Base Resources has delivered a financially outstanding performance over the last three years, thanks to an optimisation project implemented at its Kwale operation.
This has seen the mine in Kenya improve its production and recovery deliverables – quite significantly.
Now, the company is looking to build its financial strength further, by investigating the potential to extend Kwale’s mine life and introducing a second producing asset into the stable by 2021, MD Tim Carstens told delegates at the Africa Down Under conference in Perth, Australia in August.
This article first appeared in Mining Review Africa Issue 10 2018
Base Resources’ revenue and EBITDA (earnings before interest, tax, depreciation and amortisation) has climbed steadily over the last three years, which in addition to the company’s optimisation project at Kwale can also be attributed to an improvement in mineral sands prices.
It has also reduced its debt to US$33.2 million – down from $65.3 million.
“We have been in Kenya for the last eight years since acquiring Kwale and believe we are a shining example of what can be achieved in the country, representing about 65% of its entire mining industry,” Carstens highlights.
“We have also positioned ourselves as a unique operator within the mineral sands space – operating as a mid-cap, pure play mineral sands company of which there are relatively few in the world, while consistently producing at a higher average price across our three product lines – ilmenite, rutile and zircon,” he continues.
The successful evolution and potential at Kwale
The conversion of Kwale’s mining process from dozer track to hydro mining (part of the company’s $29.8 million optimisation project) over the last 18 months, in combination with upgrading the wet concentrator plant by more than doubling its spiral volume, has seen the operation deliver on its production targets while compensating for depreciating grades as the current Central Dune resource nears depletion.
The operations’ mining rate increased by 63% to 2 400 tph for the FY2018, which equated to the delivery of 465 000 t of ilmenite, 92 000 t of rutile and 37 000 t of zircon.
“We completed the optimisation project on time and within budget and consider this a significant achievement considering it was quite disruptive to the existing operation,” Carstens notes.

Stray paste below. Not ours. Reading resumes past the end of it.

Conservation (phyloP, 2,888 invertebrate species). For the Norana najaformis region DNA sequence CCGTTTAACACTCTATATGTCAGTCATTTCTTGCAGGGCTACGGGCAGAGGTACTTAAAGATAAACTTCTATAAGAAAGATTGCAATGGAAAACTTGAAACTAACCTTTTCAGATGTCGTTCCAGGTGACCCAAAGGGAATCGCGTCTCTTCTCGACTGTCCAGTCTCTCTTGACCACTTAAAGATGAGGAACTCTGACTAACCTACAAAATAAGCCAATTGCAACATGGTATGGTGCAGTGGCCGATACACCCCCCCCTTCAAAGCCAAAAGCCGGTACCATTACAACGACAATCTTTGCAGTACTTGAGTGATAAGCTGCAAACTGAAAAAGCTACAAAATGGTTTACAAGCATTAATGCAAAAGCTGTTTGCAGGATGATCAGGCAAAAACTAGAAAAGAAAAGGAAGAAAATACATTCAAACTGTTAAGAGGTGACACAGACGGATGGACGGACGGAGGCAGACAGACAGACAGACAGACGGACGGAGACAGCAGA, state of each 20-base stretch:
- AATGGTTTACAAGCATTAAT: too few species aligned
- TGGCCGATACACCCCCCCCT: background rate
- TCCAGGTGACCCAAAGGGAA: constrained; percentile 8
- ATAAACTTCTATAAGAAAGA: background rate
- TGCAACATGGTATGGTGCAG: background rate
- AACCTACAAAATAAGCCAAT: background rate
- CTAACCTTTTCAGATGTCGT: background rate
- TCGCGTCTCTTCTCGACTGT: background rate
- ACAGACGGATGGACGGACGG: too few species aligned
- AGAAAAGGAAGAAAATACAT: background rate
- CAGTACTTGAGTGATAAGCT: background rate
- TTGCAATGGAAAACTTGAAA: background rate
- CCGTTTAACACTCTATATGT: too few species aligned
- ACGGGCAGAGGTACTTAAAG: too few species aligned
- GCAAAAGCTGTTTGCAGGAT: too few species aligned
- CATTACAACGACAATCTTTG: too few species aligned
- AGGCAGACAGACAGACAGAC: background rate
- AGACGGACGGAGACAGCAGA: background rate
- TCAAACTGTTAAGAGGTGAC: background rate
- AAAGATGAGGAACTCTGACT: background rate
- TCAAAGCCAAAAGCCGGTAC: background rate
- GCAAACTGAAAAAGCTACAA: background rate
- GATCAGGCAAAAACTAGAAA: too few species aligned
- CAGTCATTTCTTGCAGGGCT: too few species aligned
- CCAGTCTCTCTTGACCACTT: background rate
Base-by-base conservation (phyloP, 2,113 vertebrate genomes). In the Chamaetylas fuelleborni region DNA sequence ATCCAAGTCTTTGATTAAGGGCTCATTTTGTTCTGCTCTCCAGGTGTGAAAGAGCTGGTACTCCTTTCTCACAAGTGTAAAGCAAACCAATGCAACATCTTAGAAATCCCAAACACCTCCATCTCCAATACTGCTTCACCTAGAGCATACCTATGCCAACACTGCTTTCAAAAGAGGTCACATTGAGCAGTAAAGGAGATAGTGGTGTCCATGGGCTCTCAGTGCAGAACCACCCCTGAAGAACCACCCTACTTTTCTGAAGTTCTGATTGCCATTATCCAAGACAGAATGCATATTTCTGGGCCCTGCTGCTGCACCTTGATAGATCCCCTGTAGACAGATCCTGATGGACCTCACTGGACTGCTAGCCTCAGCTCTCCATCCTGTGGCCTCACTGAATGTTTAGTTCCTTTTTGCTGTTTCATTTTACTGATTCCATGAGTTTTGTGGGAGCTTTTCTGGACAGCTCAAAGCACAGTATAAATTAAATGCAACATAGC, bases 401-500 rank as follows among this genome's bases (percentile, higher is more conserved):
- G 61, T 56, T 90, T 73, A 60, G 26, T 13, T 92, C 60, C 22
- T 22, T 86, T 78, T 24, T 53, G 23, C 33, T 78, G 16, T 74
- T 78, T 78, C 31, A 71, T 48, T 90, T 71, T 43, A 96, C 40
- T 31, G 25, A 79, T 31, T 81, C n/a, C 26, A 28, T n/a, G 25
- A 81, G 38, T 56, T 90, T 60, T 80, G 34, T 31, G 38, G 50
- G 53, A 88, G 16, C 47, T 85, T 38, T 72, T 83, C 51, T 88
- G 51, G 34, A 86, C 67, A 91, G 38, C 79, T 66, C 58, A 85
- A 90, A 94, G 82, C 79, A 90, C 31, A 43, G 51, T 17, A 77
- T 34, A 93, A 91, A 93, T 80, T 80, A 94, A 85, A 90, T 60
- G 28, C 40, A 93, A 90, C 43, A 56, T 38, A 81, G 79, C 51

Now, as the company works towards transitioning from its Central Dune to the South Dune by the end of the year, it is prepared to continue delivering similar production levels and similar grades.
The South Dune comprises an estimated 114.1 Mt at an average HM grade of 3% and 25% slimes and contains 3.47Mt HM, based on a 1% HM cut-off grade.
And while Kwale’s current reserves equates to a lifespan running to 2022, or the middle of 2024 when taking into account extensions at the South Dune, Base Resources is well underway with an exploration programme to increase this further.
“A major drilling programme is in process and is focused on the North Dune and we are working to deliver results from this within the next six months.”
These efforts are testimony to the company’s intention to remain an active miner in Kenya, as it continues to build on its relationship with the government and new mining cabinet secretary John Munyes.
High grade Toliara Sands already on a defined delivery pathway
The acquisition of the Madagascar-based Toliara Sands project, completed in January 2018, positions the company for significant growth.
“On the back of our strong financial base the timing was right to bring a second asset into the portfolio – and we consider Toliara to be the best undeveloped mineral sands asset in the world.”
Base Resources paid $75 million for an initial 85% interest in the wholly-owned Mauritian subsidiaries of World Titane Holdings, which between them held a 100% interest in the Toliara Sands project (held through wholly owned subsidiaries in Madagascar).
The company will acquire the remaining 15% interest, with a further $17 million payable on achievement of key milestones as the project advances to mine development.
Situated in the south-west corner of the country, Toliara Sands comprises a large, high grade resource containing 857 Mt, of which 612 Mt sits within the measured and indicated categories.
This is sufficient to support a +40-year lifespan at similar production levels to Kwale, although there is also significant potential to expand the resource further.
Carstens notes that the project has simple mineralogy and therefore requires “straight forward” processing.
The project will have a tiny (4%) slimes fraction when compared to Kwale’s 25 – 30% slimes fraction – so conventional dozer mining will suit the project’s mining needs.
Consequently, the project is expected to sit within the first quartile revenue-to-cash-cost ratio (in comparison to its peers).
For now, with primary permits are already in place and the land acquisition process is underway.
The primary objective is complete a pre-feasibility study which is being undertaken by Lycopodium and Mineral Technologies and complete an on-site drill programme to further define the resource.
Planning on all front infrastructure is also underway – which considers a 55 km dedicated haul road, a river causeway and a dedicated jetty and bulk product storage at a port situated in close proximity to the town of Toliara.